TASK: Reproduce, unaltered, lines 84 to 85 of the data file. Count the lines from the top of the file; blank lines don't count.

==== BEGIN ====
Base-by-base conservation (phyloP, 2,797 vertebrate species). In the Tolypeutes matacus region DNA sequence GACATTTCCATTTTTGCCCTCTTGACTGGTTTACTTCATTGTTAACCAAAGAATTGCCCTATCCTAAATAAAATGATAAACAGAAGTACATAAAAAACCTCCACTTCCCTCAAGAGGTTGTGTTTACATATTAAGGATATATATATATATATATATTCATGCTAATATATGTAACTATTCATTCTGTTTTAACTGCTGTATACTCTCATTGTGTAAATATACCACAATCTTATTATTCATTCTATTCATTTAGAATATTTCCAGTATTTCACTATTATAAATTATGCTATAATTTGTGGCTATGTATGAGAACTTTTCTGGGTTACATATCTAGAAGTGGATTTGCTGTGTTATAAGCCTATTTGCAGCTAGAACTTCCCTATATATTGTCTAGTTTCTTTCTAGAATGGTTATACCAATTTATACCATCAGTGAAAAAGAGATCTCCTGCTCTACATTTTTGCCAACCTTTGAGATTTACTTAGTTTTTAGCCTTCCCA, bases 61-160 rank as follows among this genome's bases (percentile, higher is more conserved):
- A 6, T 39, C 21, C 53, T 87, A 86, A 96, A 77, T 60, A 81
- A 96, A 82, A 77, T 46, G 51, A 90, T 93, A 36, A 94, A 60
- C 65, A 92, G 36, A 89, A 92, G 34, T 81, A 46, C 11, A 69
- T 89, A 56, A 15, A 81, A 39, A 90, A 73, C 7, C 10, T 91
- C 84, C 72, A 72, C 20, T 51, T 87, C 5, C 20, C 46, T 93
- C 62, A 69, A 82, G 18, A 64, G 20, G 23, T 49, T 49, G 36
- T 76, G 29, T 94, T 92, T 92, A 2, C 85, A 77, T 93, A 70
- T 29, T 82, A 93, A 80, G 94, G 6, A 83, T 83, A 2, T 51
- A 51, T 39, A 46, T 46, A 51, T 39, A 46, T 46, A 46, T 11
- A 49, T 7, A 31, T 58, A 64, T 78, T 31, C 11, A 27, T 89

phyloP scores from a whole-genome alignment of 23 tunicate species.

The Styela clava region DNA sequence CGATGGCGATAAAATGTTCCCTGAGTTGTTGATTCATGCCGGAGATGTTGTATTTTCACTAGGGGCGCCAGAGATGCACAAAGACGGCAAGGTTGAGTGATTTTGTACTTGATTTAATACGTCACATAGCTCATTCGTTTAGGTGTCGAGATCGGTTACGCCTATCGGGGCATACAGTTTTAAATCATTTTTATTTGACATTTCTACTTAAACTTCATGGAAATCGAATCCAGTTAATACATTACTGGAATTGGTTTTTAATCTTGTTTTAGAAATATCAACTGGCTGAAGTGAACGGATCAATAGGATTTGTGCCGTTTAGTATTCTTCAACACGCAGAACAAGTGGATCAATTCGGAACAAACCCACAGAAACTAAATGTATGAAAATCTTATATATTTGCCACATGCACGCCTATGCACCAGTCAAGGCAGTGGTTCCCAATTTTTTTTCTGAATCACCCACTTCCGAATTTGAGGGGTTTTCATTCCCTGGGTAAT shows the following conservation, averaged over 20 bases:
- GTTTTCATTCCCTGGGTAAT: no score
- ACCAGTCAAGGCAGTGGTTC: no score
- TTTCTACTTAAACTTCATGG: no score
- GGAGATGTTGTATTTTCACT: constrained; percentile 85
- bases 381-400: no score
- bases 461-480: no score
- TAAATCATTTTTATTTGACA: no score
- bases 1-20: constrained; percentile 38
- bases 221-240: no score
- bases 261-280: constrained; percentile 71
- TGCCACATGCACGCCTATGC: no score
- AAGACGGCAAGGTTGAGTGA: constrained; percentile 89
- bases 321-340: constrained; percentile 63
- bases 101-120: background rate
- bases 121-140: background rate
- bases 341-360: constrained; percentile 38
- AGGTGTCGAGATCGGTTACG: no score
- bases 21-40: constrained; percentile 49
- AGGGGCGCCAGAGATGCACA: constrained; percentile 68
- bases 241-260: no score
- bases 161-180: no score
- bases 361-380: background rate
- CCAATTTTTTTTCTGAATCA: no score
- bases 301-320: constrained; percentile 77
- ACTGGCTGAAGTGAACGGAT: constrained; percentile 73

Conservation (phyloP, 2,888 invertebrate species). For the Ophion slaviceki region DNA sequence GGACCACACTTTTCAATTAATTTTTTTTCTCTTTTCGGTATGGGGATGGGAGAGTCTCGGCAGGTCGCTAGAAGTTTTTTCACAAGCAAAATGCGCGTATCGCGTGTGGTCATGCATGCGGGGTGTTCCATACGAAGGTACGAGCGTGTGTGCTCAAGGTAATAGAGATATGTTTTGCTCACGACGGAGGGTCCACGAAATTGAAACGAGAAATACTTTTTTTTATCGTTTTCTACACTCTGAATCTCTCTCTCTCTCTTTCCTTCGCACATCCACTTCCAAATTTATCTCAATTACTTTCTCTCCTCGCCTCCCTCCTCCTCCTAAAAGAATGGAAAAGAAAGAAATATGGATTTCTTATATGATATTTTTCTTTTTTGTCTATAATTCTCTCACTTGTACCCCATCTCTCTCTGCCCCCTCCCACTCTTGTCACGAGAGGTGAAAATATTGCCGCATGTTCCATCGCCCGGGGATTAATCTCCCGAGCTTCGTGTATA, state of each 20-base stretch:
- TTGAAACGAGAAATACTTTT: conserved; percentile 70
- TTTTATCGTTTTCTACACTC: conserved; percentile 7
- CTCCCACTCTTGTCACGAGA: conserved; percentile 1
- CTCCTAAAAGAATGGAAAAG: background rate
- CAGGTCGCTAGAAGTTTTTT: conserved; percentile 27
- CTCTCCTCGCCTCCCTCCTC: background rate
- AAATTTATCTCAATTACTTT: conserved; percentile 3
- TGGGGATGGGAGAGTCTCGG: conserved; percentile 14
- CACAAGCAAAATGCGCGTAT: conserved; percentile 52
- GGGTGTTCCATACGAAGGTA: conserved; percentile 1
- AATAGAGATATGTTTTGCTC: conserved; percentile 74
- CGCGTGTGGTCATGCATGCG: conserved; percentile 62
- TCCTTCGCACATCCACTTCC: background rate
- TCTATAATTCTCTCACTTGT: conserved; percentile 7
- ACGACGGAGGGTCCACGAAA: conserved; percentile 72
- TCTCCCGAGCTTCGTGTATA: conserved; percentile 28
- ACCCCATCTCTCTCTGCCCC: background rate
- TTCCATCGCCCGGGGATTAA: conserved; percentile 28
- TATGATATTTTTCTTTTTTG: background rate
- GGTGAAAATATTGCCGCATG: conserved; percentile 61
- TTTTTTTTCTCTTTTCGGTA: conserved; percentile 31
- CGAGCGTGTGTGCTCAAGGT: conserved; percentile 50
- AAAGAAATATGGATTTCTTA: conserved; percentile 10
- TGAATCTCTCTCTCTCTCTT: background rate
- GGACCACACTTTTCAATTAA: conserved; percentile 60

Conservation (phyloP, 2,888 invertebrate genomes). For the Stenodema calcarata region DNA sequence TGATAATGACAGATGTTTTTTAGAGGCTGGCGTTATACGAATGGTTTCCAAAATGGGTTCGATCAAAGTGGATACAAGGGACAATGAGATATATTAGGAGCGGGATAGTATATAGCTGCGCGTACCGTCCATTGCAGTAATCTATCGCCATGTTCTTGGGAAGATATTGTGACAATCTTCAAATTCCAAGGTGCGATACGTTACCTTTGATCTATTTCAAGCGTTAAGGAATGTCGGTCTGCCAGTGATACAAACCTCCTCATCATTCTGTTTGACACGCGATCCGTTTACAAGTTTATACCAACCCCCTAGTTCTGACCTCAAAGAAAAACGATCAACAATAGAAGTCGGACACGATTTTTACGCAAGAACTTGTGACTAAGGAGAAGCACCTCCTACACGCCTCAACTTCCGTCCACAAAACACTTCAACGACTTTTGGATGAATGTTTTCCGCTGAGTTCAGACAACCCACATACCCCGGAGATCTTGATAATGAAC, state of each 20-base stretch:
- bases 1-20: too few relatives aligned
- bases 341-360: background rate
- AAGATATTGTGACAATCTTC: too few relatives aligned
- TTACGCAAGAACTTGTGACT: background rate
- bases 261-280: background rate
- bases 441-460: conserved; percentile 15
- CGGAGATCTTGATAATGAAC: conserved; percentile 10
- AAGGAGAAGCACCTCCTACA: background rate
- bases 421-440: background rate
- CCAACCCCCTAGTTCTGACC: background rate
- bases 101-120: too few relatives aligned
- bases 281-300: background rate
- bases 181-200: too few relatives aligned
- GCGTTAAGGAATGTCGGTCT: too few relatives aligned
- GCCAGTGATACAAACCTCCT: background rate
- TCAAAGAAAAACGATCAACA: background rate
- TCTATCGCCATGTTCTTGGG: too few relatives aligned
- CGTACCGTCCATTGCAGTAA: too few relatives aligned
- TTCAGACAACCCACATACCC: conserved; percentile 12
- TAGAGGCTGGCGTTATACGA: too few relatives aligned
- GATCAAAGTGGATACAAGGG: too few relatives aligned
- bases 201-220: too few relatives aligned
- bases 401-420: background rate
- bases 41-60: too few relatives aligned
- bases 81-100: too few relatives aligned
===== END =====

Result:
- TTCAGACAACCCACATACCC: conserved; percentile 12
- TAGAGGCTGGCGTTATACGA: too few relatives aligned